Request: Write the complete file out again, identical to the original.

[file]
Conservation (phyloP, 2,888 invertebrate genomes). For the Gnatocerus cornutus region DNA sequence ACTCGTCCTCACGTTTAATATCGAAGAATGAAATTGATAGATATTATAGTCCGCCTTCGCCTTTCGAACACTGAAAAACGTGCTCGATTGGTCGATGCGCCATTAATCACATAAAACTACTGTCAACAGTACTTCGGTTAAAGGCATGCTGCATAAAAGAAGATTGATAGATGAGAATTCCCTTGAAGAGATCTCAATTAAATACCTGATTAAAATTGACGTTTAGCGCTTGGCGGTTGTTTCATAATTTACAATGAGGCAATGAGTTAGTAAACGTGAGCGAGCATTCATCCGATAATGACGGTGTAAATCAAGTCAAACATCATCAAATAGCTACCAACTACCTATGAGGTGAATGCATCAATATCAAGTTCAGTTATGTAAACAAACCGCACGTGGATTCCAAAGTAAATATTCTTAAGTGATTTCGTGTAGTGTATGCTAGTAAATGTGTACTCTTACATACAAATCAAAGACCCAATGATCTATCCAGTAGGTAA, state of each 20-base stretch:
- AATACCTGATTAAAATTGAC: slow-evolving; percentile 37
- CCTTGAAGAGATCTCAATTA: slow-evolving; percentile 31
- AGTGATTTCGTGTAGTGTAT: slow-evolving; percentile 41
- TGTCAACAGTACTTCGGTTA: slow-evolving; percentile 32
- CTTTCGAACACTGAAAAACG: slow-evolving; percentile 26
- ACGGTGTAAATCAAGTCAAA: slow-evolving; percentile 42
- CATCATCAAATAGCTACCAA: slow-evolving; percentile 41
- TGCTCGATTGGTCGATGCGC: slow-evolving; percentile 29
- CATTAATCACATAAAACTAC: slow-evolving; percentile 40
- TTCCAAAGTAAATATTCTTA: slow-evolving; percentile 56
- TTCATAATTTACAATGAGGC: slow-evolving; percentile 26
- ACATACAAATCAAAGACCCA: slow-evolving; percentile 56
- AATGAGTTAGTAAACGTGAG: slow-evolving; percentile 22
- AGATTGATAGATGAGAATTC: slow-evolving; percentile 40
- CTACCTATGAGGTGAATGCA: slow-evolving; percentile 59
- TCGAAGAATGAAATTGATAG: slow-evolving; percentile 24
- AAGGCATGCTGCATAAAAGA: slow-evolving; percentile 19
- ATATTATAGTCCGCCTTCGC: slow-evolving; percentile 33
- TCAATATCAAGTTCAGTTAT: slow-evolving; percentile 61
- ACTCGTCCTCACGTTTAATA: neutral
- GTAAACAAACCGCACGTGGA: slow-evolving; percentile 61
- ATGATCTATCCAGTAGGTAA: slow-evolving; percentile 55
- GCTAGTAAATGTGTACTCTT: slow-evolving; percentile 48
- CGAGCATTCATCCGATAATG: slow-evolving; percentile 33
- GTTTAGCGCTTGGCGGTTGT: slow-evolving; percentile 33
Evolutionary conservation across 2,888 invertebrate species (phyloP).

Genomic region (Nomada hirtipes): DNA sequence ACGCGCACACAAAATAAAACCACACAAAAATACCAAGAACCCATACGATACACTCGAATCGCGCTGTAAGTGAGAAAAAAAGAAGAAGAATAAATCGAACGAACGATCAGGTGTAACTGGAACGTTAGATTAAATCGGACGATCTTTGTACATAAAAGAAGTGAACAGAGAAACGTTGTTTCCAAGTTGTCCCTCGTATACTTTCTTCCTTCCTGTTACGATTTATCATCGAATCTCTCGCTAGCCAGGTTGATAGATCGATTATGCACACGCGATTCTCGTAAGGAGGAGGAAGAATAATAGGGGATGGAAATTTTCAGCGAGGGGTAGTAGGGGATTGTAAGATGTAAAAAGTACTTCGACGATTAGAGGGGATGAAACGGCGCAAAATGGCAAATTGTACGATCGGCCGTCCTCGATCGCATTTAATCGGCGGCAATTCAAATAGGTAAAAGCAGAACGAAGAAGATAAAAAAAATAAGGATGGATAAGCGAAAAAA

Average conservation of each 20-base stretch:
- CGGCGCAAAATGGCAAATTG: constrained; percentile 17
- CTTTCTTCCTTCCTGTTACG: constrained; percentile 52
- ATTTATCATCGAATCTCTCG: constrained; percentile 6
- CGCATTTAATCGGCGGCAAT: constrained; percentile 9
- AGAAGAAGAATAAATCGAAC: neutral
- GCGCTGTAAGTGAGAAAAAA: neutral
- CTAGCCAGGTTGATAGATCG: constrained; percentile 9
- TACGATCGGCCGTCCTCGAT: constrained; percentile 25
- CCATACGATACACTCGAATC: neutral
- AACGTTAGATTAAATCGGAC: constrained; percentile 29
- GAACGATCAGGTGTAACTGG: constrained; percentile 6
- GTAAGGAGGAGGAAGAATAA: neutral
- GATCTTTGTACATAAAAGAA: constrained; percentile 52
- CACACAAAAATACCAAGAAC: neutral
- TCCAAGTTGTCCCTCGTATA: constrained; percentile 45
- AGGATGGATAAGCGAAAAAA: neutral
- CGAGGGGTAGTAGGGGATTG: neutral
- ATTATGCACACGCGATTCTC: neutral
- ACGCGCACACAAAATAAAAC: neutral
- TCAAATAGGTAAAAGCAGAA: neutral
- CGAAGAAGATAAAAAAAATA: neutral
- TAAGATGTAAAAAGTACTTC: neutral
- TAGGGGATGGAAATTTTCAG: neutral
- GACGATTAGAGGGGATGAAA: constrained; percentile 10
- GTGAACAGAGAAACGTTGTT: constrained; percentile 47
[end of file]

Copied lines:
Conservation (phyloP, 2,888 invertebrate genomes). For the Gnatocerus cornutus region DNA sequence ACTCGTCCTCACGTTTAATATCGAAGAATGAAATTGATAGATATTATAGTCCGCCTTCGCCTTTCGAACACTGAAAAACGTGCTCGATTGGTCGATGCGCCATTAATCACATAAAACTACTGTCAACAGTACTTCGGTTAAAGGCATGCTGCATAAAAGAAGATTGATAGATGAGAATTCCCTTGAAGAGATCTCAATTAAATACCTGATTAAAATTGACGTTTAGCGCTTGGCGGTTGTTTCATAATTTACAATGAGGCAATGAGTTAGTAAACGTGAGCGAGCATTCATCCGATAATGACGGTGTAAATCAAGTCAAACATCATCAAATAGCTACCAACTACCTATGAGGTGAATGCATCAATATCAAGTTCAGTTATGTAAACAAACCGCACGTGGATTCCAAAGTAAATATTCTTAAGTGATTTCGTGTAGTGTATGCTAGTAAATGTGTACTCTTACATACAAATCAAAGACCCAATGATCTATCCAGTAGGTAA, state of each 20-base stretch:
- AATACCTGATTAAAATTGAC: slow-evolving; percentile 37
- CCTTGAAGAGATCTCAATTA: slow-evolving; percentile 31
- AGTGATTTCGTGTAGTGTAT: slow-evolving; percentile 41
- TGTCAACAGTACTTCGGTTA: slow-evolving; percentile 32
- CTTTCGAACACTGAAAAACG: slow-evolving; percentile 26
- ACGGTGTAAATCAAGTCAAA: slow-evolving; percentile 42
- CATCATCAAATAGCTACCAA: slow-evolving; percentile 41
- TGCTCGATTGGTCGATGCGC: slow-evolving; percentile 29
- CATTAATCACATAAAACTAC: slow-evolving; percentile 40
- TTCCAAAGTAAATATTCTTA: slow-evolving; percentile 56
- TTCATAATTTACAATGAGGC: slow-evolving; percentile 26
- ACATACAAATCAAAGACCCA: slow-evolving; percentile 56
- AATGAGTTAGTAAACGTGAG: slow-evolving; percentile 22
- AGATTGATAGATGAGAATTC: slow-evolving; percentile 40
- CTACCTATGAGGTGAATGCA: slow-evolving; percentile 59
- TCGAAGAATGAAATTGATAG: slow-evolving; percentile 24
- AAGGCATGCTGCATAAAAGA: slow-evolving; percentile 19
- ATATTATAGTCCGCCTTCGC: slow-evolving; percentile 33
- TCAATATCAAGTTCAGTTAT: slow-evolving; percentile 61
- ACTCGTCCTCACGTTTAATA: neutral
- GTAAACAAACCGCACGTGGA: slow-evolving; percentile 61
- ATGATCTATCCAGTAGGTAA: slow-evolving; percentile 55
- GCTAGTAAATGTGTACTCTT: slow-evolving; percentile 48
- CGAGCATTCATCCGATAATG: slow-evolving; percentile 33
- GTTTAGCGCTTGGCGGTTGT: slow-evolving; percentile 33
Evolutionary conservation across 2,888 invertebrate species (phyloP).

Genomic region (Nomada hirtipes): DNA sequence ACGCGCACACAAAATAAAACCACACAAAAATACCAAGAACCCATACGATACACTCGAATCGCGCTGTAAGTGAGAAAAAAAGAAGAAGAATAAATCGAACGAACGATCAGGTGTAACTGGAACGTTAGATTAAATCGGACGATCTTTGTACATAAAAGAAGTGAACAGAGAAACGTTGTTTCCAAGTTGTCCCTCGTATACTTTCTTCCTTCCTGTTACGATTTATCATCGAATCTCTCGCTAGCCAGGTTGATAGATCGATTATGCACACGCGATTCTCGTAAGGAGGAGGAAGAATAATAGGGGATGGAAATTTTCAGCGAGGGGTAGTAGGGGATTGTAAGATGTAAAAAGTACTTCGACGATTAGAGGGGATGAAACGGCGCAAAATGGCAAATTGTACGATCGGCCGTCCTCGATCGCATTTAATCGGCGGCAATTCAAATAGGTAAAAGCAGAACGAAGAAGATAAAAAAAATAAGGATGGATAAGCGAAAAAA

Average conservation of each 20-base stretch:
- CGGCGCAAAATGGCAAATTG: constrained; percentile 17
- CTTTCTTCCTTCCTGTTACG: constrained; percentile 52
- ATTTATCATCGAATCTCTCG: constrained; percentile 6
- CGCATTTAATCGGCGGCAAT: constrained; percentile 9
- AGAAGAAGAATAAATCGAAC: neutral
- GCGCTGTAAGTGAGAAAAAA: neutral
- CTAGCCAGGTTGATAGATCG: constrained; percentile 9
- TACGATCGGCCGTCCTCGAT: constrained; percentile 25
- CCATACGATACACTCGAATC: neutral
- AACGTTAGATTAAATCGGAC: constrained; percentile 29
- GAACGATCAGGTGTAACTGG: constrained; percentile 6
- GTAAGGAGGAGGAAGAATAA: neutral
- GATCTTTGTACATAAAAGAA: constrained; percentile 52
- CACACAAAAATACCAAGAAC: neutral
- TCCAAGTTGTCCCTCGTATA: constrained; percentile 45
- AGGATGGATAAGCGAAAAAA: neutral
- CGAGGGGTAGTAGGGGATTG: neutral
- ATTATGCACACGCGATTCTC: neutral
- ACGCGCACACAAAATAAAAC: neutral
- TCAAATAGGTAAAAGCAGAA: neutral
- CGAAGAAGATAAAAAAAATA: neutral
- TAAGATGTAAAAAGTACTTC: neutral
- TAGGGGATGGAAATTTTCAG: neutral
- GACGATTAGAGGGGATGAAA: constrained; percentile 10
- GTGAACAGAGAAACGTTGTT: constrained; percentile 47